Etude de colis de mangues dans des conteneurs aériens
Construction of mango models, Suveena Jantapirak ©INRAE - Air cargo container equipped with thermocouples (temperature sensors) ©KMITL

Following the air transport project, another project aimed to study the influence of box design on product temperature in an air cargo container. To carry out this project, FRISE hosted Suveena Jantapirak, a doctoral student from Kasertsart University (KU). She studied the cooling rate of boxes located at different positions in the container exposed to a constant ambient temperature. Thus, the identification of the coldest and warmest positions, which may damage product quality, is possible. In addition, an experimental simulation of an air supply chain was carried out by exposing the container to variable ambient temperatures. It was observed that when the container was exposed to 35°C for 2 hours under direct sunlight, which simulates the airport tarmac, the air temperature in the container reached 50°C due to solar radiation. During this period, the product temperature in the box at the top of the container increased by 10°C.

Prospects for collaboration

Survey of household refrigerator/freezer temperatures in Thailand
FRISE conducted this type of field study in France a few years ago. KMITL will carry out a survey on consumer behaviour and record refrigerator/freezer temperatures in 200 appliances in Thailand. FRISE will provide expertise in designing a questionnaire on consumer practices in food preservation at home, in temperature/hygrometer sensor placement in refrigerators/freezers and in analysing the recorded data. Comparing the results of the two countries will further enrich the FRISE cold chain database.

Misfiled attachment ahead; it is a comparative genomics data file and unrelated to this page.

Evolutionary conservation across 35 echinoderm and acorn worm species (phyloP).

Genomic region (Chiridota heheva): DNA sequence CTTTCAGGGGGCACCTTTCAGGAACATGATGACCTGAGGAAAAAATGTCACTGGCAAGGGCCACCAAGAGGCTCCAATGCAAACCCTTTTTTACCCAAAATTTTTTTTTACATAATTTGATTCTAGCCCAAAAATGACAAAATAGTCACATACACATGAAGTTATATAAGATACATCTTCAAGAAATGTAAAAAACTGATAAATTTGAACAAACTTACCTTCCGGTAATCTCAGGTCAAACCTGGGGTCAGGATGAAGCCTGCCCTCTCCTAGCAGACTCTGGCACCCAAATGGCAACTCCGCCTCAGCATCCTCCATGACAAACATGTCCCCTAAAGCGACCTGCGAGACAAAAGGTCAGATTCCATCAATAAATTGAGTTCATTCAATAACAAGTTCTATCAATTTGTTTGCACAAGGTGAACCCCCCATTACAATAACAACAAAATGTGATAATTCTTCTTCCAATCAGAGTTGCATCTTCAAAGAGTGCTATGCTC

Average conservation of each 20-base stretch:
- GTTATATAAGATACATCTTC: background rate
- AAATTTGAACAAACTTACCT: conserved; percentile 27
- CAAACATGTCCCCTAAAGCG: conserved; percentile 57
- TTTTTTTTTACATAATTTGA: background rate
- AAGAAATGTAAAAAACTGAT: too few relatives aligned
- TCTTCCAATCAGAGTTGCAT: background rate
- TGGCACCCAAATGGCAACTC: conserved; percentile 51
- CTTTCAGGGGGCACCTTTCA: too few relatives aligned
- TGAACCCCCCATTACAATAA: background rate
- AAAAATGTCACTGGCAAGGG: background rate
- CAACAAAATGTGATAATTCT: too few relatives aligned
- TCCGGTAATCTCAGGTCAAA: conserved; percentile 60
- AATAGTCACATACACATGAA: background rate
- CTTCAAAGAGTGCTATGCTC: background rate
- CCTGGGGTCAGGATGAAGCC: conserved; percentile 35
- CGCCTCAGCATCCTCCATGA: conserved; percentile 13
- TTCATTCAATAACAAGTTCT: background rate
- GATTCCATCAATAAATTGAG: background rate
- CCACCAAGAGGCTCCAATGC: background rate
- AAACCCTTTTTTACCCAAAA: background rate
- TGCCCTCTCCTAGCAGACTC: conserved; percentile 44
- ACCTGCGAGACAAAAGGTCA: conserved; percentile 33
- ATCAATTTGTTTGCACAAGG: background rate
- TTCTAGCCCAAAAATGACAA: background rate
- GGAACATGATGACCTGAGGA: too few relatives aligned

Study on the combined effect of refrigeration and biodegradable film on product quality
FRISE will host a master’s degree student from Kasertsart University (KU) in 2024 for 6 months to study water condensation inside biodegradable-film bags of differing permeability and product quality. The next collaboration will be to continue this study under a co-supervised PhD thesis.

The French-Thai REWACT LIA is contributing to the sustainability of the cold chain and reduction of food waste in tropical countries. The projects on the impact of air transport conditions from Thailand to France on fruit and vegetable quality have produced concrete results. The case study on mango shipment makes it possible to develop numerical tools which are useful to exporters in assessing product quality on arrival. The REWACT LIA strengthens the interdisciplinary collaboration between France and Thailand.

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Food, Global Health

Yeasts used in food production may have potential probiotic properties

PRESS RELEASE - Our microbiome is directly and indirectly linked to the development of a growing number of human pathologies. This is true for the bacterial component, but also for the population of microscopic fungi that make up the intestinal microbiome. However, most of the fungi in our diet come from the food industry (cheeses, bread, etc.). It is in this context that INRAE, in collaboration with IFF, a global leader in food, beverage, health, biosciences and scent, which produces fermentates for the agri-food industry and human probiotics, and the AP-HP has shown that yeasts used for many years in food production processes could have a positive influence on intestinal inflammation. These results are published in mSystems.

26 October 2023